1861 - 1900
Constructed in 1861 for the Minnesota and Pacific Railroad as their number 1, The William Crooks first provided service a year later in 1862 for the St. Paul and Pacific Railroad (into which the M&P had been reorganized by that time). After completion, the locomotive traveled by rail to La Crosse, Wisconsin, which was the nearest rail point to St. Paul at the time. From there, it was loaded onto a Mississippi River barge bound for St. Paul. Though it arrived in St. Paul on September 9, 1861, it was not until June 28, 1862, that the passenger equipment arrived and 10 miles (16 km) of track could be laid. The William Crooks carried its first train load of passengers on the same day. The trip began at 2:30 PM from St. Paul with the train and its passengers returning from their 10 miles (16 km) trip to St. Anthony (now Minneapolis) at 6 PM. While the governor of Minnesota, the founder of the railroad, and other dignitaries were the train's first passengers, the train moved into regular service four days later.
The locomotive was originally a wood-burner with a tender that held just two cords of wood. Often the tender's wood was used before the train could reach a wood pile, forcing the crew to make use of the wooden right-of-way fences to keep the train moving. Later the locomotive was converted into a coal-burner. As built, the engine had a straight boiler (not tapered from a larger diameter at the firebox end to a smaller diameter at the smokebox end), had the balloon stack typical of wood burning engines, and three domes—the center of which was for sanding the rails to improve traction when needed. As the engine aged and parts replaced, the engine's appearance changed. The engine received a diamond stack for burning coal, its boiler replaced with a tapered design, and was reduced to a two dome configuration.
In 1868 a fire partially destroyed the William Crooks. Albion B. Smith was tasked with restoring the locomotive and became the locomotive's engineer once it returned to service. He became a personal friend to James J. Hill through his works and service with the William Crooks. The old locomotive had served almost 50 years and had eventually been assigned to runs in Montana and Washington. The William Crooks was in passenger service until September 30, 1897, after which it was retired, and by the turn of the century was sitting decommissioned in a corner of the Great Northern yard in St. Paul. The locomotive was restored to operation for Hill's 70th birthday in 1908, as he had insisted when informed of its condition. Smith, who worked a regular schedule for the Great Northern Railway, would be reassigned to duty with the William Crooks for special events such as this and, later, the Alaska–Yukon–Pacific Exposition. After he received word that the William Crooks was to be scrapped, it was Smith who spoke to Hill about it, with Hill declaring, "Not as long as I live". After Hill's death in 1916, the Great Northern continued to exhibit the train at special events. The railroad gave the engine a balloon stack similar in appearance to its original, but internally designed to be suitable for coal as well as wood.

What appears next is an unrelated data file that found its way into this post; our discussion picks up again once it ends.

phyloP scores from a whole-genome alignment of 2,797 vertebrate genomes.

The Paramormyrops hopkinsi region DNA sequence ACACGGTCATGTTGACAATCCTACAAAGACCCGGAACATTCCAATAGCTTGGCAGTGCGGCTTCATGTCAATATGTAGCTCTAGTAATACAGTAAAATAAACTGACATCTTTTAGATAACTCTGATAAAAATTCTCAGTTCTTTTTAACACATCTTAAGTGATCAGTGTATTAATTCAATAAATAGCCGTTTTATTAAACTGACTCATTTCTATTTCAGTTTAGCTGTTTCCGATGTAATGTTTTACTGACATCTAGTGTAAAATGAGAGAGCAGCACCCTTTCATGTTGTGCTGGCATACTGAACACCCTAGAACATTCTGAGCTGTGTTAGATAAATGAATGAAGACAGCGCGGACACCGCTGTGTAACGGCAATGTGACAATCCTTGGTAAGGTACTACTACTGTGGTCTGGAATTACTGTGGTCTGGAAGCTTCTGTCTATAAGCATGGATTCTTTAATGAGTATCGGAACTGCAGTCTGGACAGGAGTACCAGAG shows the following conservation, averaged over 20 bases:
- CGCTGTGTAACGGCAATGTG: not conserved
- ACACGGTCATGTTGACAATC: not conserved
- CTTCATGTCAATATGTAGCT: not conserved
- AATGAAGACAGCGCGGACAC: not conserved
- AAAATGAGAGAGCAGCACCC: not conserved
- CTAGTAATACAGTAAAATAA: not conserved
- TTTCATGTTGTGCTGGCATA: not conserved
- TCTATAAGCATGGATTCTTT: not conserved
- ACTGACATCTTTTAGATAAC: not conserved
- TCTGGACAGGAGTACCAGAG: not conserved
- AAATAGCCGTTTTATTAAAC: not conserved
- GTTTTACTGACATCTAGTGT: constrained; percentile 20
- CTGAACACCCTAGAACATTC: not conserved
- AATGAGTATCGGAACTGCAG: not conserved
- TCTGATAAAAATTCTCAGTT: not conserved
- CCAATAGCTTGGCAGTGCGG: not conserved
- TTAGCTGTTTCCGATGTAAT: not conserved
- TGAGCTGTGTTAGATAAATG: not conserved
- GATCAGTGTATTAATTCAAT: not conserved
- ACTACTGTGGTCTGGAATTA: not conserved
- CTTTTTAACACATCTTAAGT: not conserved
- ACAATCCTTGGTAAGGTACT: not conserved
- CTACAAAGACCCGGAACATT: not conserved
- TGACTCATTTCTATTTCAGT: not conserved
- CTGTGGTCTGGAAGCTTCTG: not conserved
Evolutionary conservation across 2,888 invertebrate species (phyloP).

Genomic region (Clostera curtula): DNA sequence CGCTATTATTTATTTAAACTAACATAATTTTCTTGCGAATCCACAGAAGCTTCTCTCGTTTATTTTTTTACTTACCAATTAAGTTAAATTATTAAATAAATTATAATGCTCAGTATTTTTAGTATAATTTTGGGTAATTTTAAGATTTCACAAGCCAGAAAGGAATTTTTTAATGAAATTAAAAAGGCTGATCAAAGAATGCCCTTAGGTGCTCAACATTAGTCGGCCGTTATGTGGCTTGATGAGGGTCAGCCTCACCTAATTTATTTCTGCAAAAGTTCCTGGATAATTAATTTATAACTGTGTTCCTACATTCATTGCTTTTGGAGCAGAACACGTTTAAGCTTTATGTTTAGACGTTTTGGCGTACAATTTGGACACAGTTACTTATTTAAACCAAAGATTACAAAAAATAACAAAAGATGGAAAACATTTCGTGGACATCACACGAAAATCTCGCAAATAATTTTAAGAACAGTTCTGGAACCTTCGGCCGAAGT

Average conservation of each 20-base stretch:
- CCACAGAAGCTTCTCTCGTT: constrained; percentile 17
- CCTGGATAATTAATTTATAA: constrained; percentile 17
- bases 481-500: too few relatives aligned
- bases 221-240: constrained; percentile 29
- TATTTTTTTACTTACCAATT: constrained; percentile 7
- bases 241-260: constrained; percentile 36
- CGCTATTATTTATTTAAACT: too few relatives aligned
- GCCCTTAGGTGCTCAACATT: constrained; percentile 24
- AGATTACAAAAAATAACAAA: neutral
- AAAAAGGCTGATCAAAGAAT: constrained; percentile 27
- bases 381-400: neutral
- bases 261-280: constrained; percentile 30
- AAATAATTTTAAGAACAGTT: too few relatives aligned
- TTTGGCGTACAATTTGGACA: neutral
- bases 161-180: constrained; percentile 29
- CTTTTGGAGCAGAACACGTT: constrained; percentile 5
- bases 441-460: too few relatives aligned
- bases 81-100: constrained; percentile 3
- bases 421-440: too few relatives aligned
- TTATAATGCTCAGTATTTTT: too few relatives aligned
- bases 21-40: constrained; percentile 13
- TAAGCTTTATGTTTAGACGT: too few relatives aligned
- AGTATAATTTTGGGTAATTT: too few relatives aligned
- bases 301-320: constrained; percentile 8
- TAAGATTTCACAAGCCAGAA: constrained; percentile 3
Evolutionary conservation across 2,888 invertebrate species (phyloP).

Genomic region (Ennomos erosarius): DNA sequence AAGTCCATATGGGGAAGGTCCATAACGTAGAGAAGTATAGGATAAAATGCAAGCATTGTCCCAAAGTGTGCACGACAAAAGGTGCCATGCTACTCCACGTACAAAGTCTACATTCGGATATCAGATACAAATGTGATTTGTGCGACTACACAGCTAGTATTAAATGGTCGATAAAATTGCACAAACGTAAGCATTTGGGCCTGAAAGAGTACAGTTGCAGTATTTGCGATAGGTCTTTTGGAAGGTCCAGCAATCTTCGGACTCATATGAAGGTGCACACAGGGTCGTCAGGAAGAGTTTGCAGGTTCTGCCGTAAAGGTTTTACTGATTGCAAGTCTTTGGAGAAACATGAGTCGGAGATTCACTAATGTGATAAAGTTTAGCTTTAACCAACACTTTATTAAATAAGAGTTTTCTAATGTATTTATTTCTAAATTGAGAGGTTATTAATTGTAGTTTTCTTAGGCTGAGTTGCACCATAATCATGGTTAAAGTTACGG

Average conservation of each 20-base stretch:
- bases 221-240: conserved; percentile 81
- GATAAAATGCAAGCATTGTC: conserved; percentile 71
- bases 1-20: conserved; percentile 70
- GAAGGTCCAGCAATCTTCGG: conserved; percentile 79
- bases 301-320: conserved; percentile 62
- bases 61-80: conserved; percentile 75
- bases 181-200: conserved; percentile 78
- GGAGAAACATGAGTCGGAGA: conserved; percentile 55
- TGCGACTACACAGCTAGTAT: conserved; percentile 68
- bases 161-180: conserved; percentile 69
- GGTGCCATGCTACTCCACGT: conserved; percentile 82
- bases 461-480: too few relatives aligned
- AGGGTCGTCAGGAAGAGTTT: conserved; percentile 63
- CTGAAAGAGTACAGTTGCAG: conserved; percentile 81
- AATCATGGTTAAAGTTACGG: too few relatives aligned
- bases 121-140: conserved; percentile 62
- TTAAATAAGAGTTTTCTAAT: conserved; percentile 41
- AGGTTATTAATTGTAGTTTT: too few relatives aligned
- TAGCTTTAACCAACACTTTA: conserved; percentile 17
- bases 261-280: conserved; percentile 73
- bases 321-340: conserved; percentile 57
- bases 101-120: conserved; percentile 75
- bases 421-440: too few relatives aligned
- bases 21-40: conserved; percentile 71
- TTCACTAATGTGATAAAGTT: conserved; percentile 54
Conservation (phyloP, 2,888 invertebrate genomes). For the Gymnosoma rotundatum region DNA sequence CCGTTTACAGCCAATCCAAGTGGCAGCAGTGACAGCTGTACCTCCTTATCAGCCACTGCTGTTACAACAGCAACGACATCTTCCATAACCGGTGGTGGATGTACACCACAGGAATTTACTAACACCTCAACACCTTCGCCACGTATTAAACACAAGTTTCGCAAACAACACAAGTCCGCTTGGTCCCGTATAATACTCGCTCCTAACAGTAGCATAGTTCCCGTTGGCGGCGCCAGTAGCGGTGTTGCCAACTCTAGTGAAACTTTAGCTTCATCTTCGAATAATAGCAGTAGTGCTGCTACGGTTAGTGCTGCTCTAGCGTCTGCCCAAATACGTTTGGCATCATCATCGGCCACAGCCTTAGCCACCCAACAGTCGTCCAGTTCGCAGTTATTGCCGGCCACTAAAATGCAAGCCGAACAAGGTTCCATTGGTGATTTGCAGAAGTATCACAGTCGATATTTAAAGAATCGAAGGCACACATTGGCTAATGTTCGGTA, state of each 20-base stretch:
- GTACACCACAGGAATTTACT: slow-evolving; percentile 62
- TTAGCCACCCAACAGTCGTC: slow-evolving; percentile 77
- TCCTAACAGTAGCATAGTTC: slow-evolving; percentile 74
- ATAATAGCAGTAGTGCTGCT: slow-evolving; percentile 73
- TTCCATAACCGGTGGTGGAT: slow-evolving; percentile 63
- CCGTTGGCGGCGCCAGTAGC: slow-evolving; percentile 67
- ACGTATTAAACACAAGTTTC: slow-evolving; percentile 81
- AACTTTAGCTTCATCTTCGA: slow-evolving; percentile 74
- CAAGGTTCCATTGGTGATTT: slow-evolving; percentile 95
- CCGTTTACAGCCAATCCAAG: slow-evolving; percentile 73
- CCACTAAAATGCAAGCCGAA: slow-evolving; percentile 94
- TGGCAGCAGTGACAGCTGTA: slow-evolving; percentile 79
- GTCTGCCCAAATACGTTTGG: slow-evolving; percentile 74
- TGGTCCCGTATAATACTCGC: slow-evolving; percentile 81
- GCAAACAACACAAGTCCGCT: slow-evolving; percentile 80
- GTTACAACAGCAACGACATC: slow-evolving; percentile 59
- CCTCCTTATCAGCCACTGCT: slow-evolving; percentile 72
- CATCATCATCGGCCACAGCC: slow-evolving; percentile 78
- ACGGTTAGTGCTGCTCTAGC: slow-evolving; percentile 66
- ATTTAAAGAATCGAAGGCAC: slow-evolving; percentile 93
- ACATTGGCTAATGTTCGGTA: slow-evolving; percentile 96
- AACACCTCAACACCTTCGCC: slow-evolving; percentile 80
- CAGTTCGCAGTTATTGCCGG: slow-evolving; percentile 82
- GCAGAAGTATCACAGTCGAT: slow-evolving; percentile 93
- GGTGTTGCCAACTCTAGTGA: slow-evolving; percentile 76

1900 - Present
In 1924 the locomotive went on an exhibition tour from Chicago to Seattle. For this event, the railroad rebuilt the engine to further resemble its original form, restoring it to the original three-dome configuration, though it retained the tapered boiler. The William Crooks was displayed at the Baltimore and Ohio Railroad's "Fair of the Iron Horse" in 1927, then at the 1939 New York World's Fair, and finally at the Chicago Railroad Fair in 1948 as part of the "Wheels A-Rolling" pageant, traveling to and from all three events under its own power. Though the locomotive had been converted from burning wood to burning coal as fuel, its headlight remained lit by kerosene; this restricted the William Crooks' travel to daylight hours only.
On the way to the 1939 World's Fair, the locomotive made a stop in Paterson, New Jersey, where it had been built 78 years before. The old locomotive made many stops en route to New York City, drawing crowds everywhere it went. At that time it was the oldest locomotive operating under its own power. Accompanying the William Crooks was John J. Maher, a retired Great Northern engineer. Maher began his career with the railroad in 1881 as a fireman for the William Crooks; he became the locomotive's engineer in 1888. He indicated that there had been no breakdowns during the trip from St. Paul and speculated that the locomotive could probably travel at up to 60 miles per hour (100 km/h) without difficulty.
Maher, whose work as a fireman took place before the William Crooks was converted to burning coal, recalled that in the early days, part of a fireman's equipment was an axe, so wood could be chopped if the wood in the locomotive's tender ran out. He said he often needed to go out and look for wood to keep the William Crooks moving. The locomotive was accompanied to the World's Fair by two 1880s vintage coaches which still had their original candle holders from the days when they were lit by candle light, and their original wood stoves for warmth.
Its cylinders, rods and bearings were all rebuilt at the Great Northern's Dale Street Shops in St. Paul in 1947-48 by machinist George A. Halvorsen as his last job before retirement.
The William Crooks was placed on display at the St. Paul Union Depot in June 1954. In June 1962 the Great Northern transferred ownership of the engine to the Minnesota Historical Society, though the engine remained displayed in the depot. The St. Paul Union Depot closed to passenger traffic in 1971; however, the engine was not removed until 1975, when it was moved to the newly established Lake Superior Railroad Museum in Duluth, Minnesota, where it remains.